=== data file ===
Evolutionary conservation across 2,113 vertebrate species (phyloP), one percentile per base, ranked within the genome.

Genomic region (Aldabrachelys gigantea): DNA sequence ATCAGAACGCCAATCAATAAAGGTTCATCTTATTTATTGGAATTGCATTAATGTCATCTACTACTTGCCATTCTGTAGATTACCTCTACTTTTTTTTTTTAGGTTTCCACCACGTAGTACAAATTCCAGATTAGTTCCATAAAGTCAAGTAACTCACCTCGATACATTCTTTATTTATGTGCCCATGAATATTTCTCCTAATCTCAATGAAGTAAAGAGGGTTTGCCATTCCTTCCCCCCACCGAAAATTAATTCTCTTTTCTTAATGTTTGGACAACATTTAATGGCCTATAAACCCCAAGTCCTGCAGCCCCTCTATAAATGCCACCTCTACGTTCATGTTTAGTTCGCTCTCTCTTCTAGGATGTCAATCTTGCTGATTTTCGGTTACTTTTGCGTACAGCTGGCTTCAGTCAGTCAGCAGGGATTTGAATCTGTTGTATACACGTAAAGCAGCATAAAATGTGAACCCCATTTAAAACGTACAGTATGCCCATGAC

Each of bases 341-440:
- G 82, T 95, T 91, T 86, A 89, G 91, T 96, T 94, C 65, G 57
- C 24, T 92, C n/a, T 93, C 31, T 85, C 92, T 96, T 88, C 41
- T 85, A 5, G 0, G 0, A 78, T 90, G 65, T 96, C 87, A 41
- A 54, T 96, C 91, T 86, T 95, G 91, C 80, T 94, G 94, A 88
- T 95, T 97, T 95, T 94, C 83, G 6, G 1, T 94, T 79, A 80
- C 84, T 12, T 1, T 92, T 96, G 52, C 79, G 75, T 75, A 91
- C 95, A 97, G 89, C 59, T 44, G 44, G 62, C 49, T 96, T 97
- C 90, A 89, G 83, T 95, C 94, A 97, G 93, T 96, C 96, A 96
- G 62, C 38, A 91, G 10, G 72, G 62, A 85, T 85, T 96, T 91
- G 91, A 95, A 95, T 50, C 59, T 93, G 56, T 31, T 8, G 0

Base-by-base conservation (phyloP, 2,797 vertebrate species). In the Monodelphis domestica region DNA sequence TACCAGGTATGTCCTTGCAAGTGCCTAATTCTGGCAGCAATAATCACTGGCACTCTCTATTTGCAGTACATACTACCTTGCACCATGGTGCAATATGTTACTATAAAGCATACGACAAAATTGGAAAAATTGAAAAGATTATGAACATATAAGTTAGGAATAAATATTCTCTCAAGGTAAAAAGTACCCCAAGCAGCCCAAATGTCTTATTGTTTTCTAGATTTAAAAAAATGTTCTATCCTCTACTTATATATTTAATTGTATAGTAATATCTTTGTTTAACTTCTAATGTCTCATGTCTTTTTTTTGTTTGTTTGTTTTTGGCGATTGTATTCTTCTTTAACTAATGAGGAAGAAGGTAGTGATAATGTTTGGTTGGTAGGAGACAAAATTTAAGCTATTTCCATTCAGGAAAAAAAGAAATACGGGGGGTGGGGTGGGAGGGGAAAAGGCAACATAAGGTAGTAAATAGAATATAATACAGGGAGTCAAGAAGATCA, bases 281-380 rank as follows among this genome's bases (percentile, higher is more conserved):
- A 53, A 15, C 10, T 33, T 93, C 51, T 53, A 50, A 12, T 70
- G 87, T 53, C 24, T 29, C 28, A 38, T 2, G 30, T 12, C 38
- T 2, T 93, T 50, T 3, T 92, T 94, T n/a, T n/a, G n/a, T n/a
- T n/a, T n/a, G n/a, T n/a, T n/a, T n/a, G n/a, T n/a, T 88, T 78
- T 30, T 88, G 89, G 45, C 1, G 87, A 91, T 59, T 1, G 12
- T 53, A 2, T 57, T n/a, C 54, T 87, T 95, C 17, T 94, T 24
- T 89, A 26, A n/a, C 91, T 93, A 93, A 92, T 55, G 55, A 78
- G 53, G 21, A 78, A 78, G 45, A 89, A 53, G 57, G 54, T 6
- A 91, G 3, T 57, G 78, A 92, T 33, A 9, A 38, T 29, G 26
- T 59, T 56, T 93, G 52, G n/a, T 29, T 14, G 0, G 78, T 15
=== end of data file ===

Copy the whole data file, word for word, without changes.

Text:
Evolutionary conservation across 2,113 vertebrate species (phyloP), one percentile per base, ranked within the genome.

Genomic region (Aldabrachelys gigantea): DNA sequence ATCAGAACGCCAATCAATAAAGGTTCATCTTATTTATTGGAATTGCATTAATGTCATCTACTACTTGCCATTCTGTAGATTACCTCTACTTTTTTTTTTTAGGTTTCCACCACGTAGTACAAATTCCAGATTAGTTCCATAAAGTCAAGTAACTCACCTCGATACATTCTTTATTTATGTGCCCATGAATATTTCTCCTAATCTCAATGAAGTAAAGAGGGTTTGCCATTCCTTCCCCCCACCGAAAATTAATTCTCTTTTCTTAATGTTTGGACAACATTTAATGGCCTATAAACCCCAAGTCCTGCAGCCCCTCTATAAATGCCACCTCTACGTTCATGTTTAGTTCGCTCTCTCTTCTAGGATGTCAATCTTGCTGATTTTCGGTTACTTTTGCGTACAGCTGGCTTCAGTCAGTCAGCAGGGATTTGAATCTGTTGTATACACGTAAAGCAGCATAAAATGTGAACCCCATTTAAAACGTACAGTATGCCCATGAC

Each of bases 341-440:
- G 82, T 95, T 91, T 86, A 89, G 91, T 96, T 94, C 65, G 57
- C 24, T 92, C n/a, T 93, C 31, T 85, C 92, T 96, T 88, C 41
- T 85, A 5, G 0, G 0, A 78, T 90, G 65, T 96, C 87, A 41
- A 54, T 96, C 91, T 86, T 95, G 91, C 80, T 94, G 94, A 88
- T 95, T 97, T 95, T 94, C 83, G 6, G 1, T 94, T 79, A 80
- C 84, T 12, T 1, T 92, T 96, G 52, C 79, G 75, T 75, A 91
- C 95, A 97, G 89, C 59, T 44, G 44, G 62, C 49, T 96, T 97
- C 90, A 89, G 83, T 95, C 94, A 97, G 93, T 96, C 96, A 96
- G 62, C 38, A 91, G 10, G 72, G 62, A 85, T 85, T 96, T 91
- G 91, A 95, A 95, T 50, C 59, T 93, G 56, T 31, T 8, G 0

Base-by-base conservation (phyloP, 2,797 vertebrate species). In the Monodelphis domestica region DNA sequence TACCAGGTATGTCCTTGCAAGTGCCTAATTCTGGCAGCAATAATCACTGGCACTCTCTATTTGCAGTACATACTACCTTGCACCATGGTGCAATATGTTACTATAAAGCATACGACAAAATTGGAAAAATTGAAAAGATTATGAACATATAAGTTAGGAATAAATATTCTCTCAAGGTAAAAAGTACCCCAAGCAGCCCAAATGTCTTATTGTTTTCTAGATTTAAAAAAATGTTCTATCCTCTACTTATATATTTAATTGTATAGTAATATCTTTGTTTAACTTCTAATGTCTCATGTCTTTTTTTTGTTTGTTTGTTTTTGGCGATTGTATTCTTCTTTAACTAATGAGGAAGAAGGTAGTGATAATGTTTGGTTGGTAGGAGACAAAATTTAAGCTATTTCCATTCAGGAAAAAAAGAAATACGGGGGGTGGGGTGGGAGGGGAAAAGGCAACATAAGGTAGTAAATAGAATATAATACAGGGAGTCAAGAAGATCA, bases 281-380 rank as follows among this genome's bases (percentile, higher is more conserved):
- A 53, A 15, C 10, T 33, T 93, C 51, T 53, A 50, A 12, T 70
- G 87, T 53, C 24, T 29, C 28, A 38, T 2, G 30, T 12, C 38
- T 2, T 93, T 50, T 3, T 92, T 94, T n/a, T n/a, G n/a, T n/a
- T n/a, T n/a, G n/a, T n/a, T n/a, T n/a, G n/a, T n/a, T 88, T 78
- T 30, T 88, G 89, G 45, C 1, G 87, A 91, T 59, T 1, G 12
- T 53, A 2, T 57, T n/a, C 54, T 87, T 95, C 17, T 94, T 24
- T 89, A 26, A n/a, C 91, T 93, A 93, A 92, T 55, G 55, A 78
- G 53, G 21, A 78, A 78, G 45, A 89, A 53, G 57, G 54, T 6
- A 91, G 3, T 57, G 78, A 92, T 33, A 9, A 38, T 29, G 26
- T 59, T 56, T 93, G 52, G n/a, T 29, T 14, G 0, G 78, T 15